Christine de Pizan

Christine de Pizan
The Writer Christine de Pizan at Her Desk

Sunday, September 13, 2015

Margaret of Parma, Governor of the Netherlands

Margaret of Parma, regent of the Netherlands (13 September 1598)


First, a bit about why I'm posting about Margaret of Parma today. 

On 13 September 1598, Margaret of Parma's half-brother, Philip II of Spain, died--and in the interests of working in as many of my favorite historical figures as possible, I'm writing about Margaret of Parma today.

Margaret of Parma,
regent of the Netherlands, c. 1570
The link isn't entirely haphazard, however, since--like so many Habsburg sisters, daughters, and aunts, including Philip II's daughter Isabel Clara Eugenia, about whom I posted yesterday--Margaret of Parma was a useful tool in the administration of the vast territories of the Holy Roman Empire.

After the resignation of Mary of Austria as governor of the Netherlands (1530-55), Philip II appointed Margaret of Parma to replace her when he returned to Spain in 1559.*

Margaret was the illegitimate daughter of Charles V, born on 28 December 1522 to Charles's mistress, Johanna Maria van der Gheynst, a servant. The emperor recognized Margaret, then known as Margaret of Austria, as his daughter, and her upbringing, at least in her earliest years, was supervised by her great aunt, Margaret of Austria, regent of the Netherlands for Charles V (1507-30)--a woman we have encountered many times before this year--and her aunt Mary of Austria

In 1527, when she was five years old, she was betrothed to Alessandro de' Medici, duke of Florence, and after the negotiations were finished and the contracts signed in 1529, she was sent to Italy; the two were married in 1536, but Alessandro was assassinated the next year, leaving Margaret a widow. 

The fifteen-year-old Margaret was married  for a second time, on 4 November 1538, to Ottavio Farnese, duke of Parma, and she is traditionally known as Margaret of Parma. (Otherwise there are just too many confusing "Margaret of Austria" references!!)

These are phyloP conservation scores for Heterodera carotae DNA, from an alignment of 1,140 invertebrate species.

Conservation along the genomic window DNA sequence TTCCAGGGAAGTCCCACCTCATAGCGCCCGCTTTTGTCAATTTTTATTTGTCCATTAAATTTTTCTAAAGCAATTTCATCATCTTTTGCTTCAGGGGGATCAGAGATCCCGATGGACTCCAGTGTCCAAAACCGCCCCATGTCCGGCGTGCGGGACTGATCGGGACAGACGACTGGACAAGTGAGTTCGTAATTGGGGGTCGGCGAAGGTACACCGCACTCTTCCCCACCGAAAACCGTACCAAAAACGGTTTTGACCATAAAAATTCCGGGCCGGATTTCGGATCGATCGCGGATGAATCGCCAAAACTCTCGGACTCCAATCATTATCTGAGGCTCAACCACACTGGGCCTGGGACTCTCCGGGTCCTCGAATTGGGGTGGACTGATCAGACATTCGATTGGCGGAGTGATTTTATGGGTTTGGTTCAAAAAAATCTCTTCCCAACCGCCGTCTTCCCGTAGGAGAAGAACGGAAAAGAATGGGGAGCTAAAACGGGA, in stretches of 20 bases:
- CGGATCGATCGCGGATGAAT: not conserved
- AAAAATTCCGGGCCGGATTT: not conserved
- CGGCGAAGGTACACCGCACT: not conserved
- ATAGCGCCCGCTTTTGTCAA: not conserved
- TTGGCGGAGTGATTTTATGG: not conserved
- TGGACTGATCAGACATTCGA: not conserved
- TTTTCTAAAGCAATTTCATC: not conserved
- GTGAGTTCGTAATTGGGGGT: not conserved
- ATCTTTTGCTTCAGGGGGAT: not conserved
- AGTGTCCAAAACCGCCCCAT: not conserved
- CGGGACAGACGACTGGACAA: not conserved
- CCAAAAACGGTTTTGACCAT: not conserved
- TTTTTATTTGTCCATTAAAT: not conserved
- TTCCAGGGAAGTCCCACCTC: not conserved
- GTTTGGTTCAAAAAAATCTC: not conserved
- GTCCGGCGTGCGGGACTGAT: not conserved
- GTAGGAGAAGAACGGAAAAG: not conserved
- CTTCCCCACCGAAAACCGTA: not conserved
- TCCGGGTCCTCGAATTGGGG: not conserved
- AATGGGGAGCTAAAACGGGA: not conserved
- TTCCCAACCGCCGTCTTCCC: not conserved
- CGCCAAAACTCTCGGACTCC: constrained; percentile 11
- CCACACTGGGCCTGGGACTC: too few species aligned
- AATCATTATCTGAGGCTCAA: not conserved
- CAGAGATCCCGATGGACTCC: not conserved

The marriage was not a happy one, at least in part because Margaret herself would have preferred to marry another member of the Medici family. She gave birth to twin sons on 27 August 1545, Charles and Alexander, but only one survived. 

At the time she assumed the regency of the Netherlands for her half-brother, she was thirty-seven years old, and, as Henry Kamen, Phlip II's biographer, describes her, she was "thoroughly Italianised," and "almost masculine" in appearance: "She walked like a man and her enemies made unkind remarks about the thick growth of hair on her upper lip."

More important than her physical appearance, however, she had been born in the Netherlands and proved a successful regent: "Duchess Margaret of Parma was . . . an excellent choice to govern the provinces which traditionally had thrived under princesses of the ruling house." 

Margaret left Italy to serve her half-brother in that capacity until 1567, during an extraordinary period of political and religious turmoil. Upon her retirement, she returned to Italy, where she became the governor of Abruzzo. When her son, Alessandro Farnese, was appointed in 1579 to serve as Philip's representative in the Netherlands, Margaret of Parma once more returned to her political role, in aid of her son. She functioned as head of civil administration while he assumed command of the military. 

In 1583 Philip II once more granted her permission to retire. She once again returned to Italy and died in Abruzzo, in the city of Ortona, in 1586. 

*This post has been adapted from The Monstrous Regiment of Women: Female Rulers in Early Modern Europe (Palgrave Macmillan).